In any event, the invention patented by Tokai Corporation is a utility rod lighter of the sort used to light barbeques or fireplaces and the uniqueness of the innovation was owed to a novel safety mechanism that achieves a previously unattained level of child-safety over the prior art. The Tokai lighter displaced previously available child-safety rod utility lighters within the marketplace and received the ultimate compliment of industry competitors; it was copied. As Judge Newman described the core uniqueness of the invention: “The Tokai lighter has an ingenious safety design, whereby the device is simple to operate by adults but not by children, unlike prior art utility lighters, and locks automatically after use, unlike prior art utility lighters.” Judge Newman then went on to succinctly and in declarative terms explain: “The Tokai safety structure does not result from direct combination of the prior art. Nonetheless the district court, and now this court, hold on summary judgment that the asserted claims of the Tokai patents are invalid for obviousness. I must, respectfully, dissent.”
Yes friends, the district court and the Federal Circuit panel majority applied an overly expansive reading of the new obviousness laws to find that the claims in question were invalid on summary judgment. For those non-lawyers in the audience what that means is that the district court determined that there were no genuine issues of material fact and that the infringer was entitled to prevail as a matter of law. In lay terms, allow me to observe that it is usually virtually impossible to prevail on summary judgment because there is nearly always at least a single issue of material fact that is in dispute between the parties. A single issue of material fact alone prevents a party from winning on summary judgment. Excuse me for noticing the numerous issues of fact that are in dispute and making summary judgment wholly inappropriate.
If you need any support for the existence of material facts in dispute simply read the panel decision authored by Judge Lourie and then read the dissent authored by Judge Newman. It is almost as if they reviewing a different case. For example, with respect to whether secondary considerations weighed in favor of non-obviousness Judge Lourie wrote in part: “Tokai proffered no evidence from which one could reasonably infer a nexus between its sales data and its utility lighters’ automatic-locking features.” The word “proffered” is just a lawyers way to say “offered.” So what Judge Lourie wrote is that there was not a single shred of evidence that connected the success of the Tokai invention in the marketplace was tied to the uniqueness of the innovation. This is important because if there were evidence it would have created a genuine issue of material fact, thereby making summary judgment inappropriate. It would also have leaned heavily, along with other secondary considerations, toward a finding of on-obviousness.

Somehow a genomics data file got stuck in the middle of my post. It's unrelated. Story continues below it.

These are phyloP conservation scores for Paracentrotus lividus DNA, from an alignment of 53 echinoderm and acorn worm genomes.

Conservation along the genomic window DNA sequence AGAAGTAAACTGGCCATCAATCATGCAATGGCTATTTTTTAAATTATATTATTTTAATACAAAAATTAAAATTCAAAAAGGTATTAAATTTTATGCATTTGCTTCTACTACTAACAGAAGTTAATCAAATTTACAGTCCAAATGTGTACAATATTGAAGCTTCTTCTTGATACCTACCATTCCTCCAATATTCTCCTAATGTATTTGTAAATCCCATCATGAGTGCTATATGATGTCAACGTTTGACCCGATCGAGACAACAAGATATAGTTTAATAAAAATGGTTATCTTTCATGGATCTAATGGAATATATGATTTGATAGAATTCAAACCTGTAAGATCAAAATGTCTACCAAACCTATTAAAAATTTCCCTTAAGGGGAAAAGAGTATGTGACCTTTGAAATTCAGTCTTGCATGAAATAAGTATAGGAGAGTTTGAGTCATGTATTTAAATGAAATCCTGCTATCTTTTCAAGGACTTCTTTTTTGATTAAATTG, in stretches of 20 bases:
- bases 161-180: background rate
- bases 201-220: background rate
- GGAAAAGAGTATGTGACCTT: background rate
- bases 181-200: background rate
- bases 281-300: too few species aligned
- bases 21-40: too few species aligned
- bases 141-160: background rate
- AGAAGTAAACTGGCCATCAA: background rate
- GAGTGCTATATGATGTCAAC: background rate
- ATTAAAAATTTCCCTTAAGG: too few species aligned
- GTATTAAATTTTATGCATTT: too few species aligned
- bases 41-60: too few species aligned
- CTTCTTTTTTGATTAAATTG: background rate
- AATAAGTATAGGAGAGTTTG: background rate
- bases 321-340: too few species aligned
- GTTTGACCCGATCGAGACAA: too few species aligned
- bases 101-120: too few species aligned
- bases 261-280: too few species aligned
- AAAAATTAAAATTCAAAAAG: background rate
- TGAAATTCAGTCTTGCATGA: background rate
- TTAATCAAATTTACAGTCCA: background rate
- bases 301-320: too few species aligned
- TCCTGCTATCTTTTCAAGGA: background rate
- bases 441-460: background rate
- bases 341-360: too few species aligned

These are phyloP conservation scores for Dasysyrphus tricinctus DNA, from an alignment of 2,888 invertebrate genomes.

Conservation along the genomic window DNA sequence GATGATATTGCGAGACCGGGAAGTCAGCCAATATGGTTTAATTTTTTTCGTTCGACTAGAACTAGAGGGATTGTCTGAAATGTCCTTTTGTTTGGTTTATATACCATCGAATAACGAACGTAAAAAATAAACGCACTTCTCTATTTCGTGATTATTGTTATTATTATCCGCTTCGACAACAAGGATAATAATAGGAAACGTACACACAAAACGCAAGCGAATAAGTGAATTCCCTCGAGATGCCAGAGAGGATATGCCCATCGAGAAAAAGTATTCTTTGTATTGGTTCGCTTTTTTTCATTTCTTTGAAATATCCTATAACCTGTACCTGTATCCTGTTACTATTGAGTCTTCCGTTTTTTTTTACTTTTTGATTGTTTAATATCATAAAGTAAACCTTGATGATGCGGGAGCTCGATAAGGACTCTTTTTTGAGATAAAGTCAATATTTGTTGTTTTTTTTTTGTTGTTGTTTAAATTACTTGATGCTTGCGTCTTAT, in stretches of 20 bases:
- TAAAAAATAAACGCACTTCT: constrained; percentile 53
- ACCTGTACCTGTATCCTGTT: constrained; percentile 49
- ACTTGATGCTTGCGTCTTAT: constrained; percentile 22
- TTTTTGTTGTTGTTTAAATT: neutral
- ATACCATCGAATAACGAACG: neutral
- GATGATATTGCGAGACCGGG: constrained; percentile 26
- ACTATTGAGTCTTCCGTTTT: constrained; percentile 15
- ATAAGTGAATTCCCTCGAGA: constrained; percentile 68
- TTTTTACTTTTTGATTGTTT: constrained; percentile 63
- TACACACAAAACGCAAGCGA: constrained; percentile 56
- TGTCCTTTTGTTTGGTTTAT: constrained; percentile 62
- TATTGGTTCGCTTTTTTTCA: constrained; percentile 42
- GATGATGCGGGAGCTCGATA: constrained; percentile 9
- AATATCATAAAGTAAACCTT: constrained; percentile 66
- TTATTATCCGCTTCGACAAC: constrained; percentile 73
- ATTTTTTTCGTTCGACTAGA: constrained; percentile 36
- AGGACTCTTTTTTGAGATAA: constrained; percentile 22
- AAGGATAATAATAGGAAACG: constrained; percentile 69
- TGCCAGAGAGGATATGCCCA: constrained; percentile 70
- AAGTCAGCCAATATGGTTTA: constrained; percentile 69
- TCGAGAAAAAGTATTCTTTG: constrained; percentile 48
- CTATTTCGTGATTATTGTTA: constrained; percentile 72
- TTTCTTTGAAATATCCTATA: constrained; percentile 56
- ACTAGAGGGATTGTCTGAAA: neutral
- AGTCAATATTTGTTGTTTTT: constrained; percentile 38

But here is what Judge Newman wrote about the evidence of commercial success: “The defendants did not dispute Tokai’s evidence that its commercial success was due to its improved child-safety mechanism.” Judge Newman went on to write: “Tokai’s evidence of commercial success and copying of the patented device, taken with the structural differences and the differences in operation between the prior cigarette lighter safety mechanisms and the Saito utility lighter safety mechanism, as well as the differences between the auto-locking Saito mechanism and manual locking prior utility lighters, created at least genuine issues of material fact bearing on obviousness.”
Call me crazy, but that sure seems like quite a number of facts are in dispute. After all, if 1 in 3 Federal Circuit Judges reviewing the case can create a laundry list of facts where the parties disagree then summary judgment is wholly inappropriate. Summary judgment is supposed to be reserved for clear-cut cases where everyone agrees on the facts and there is only the need to apply the law. That was clearly not this case.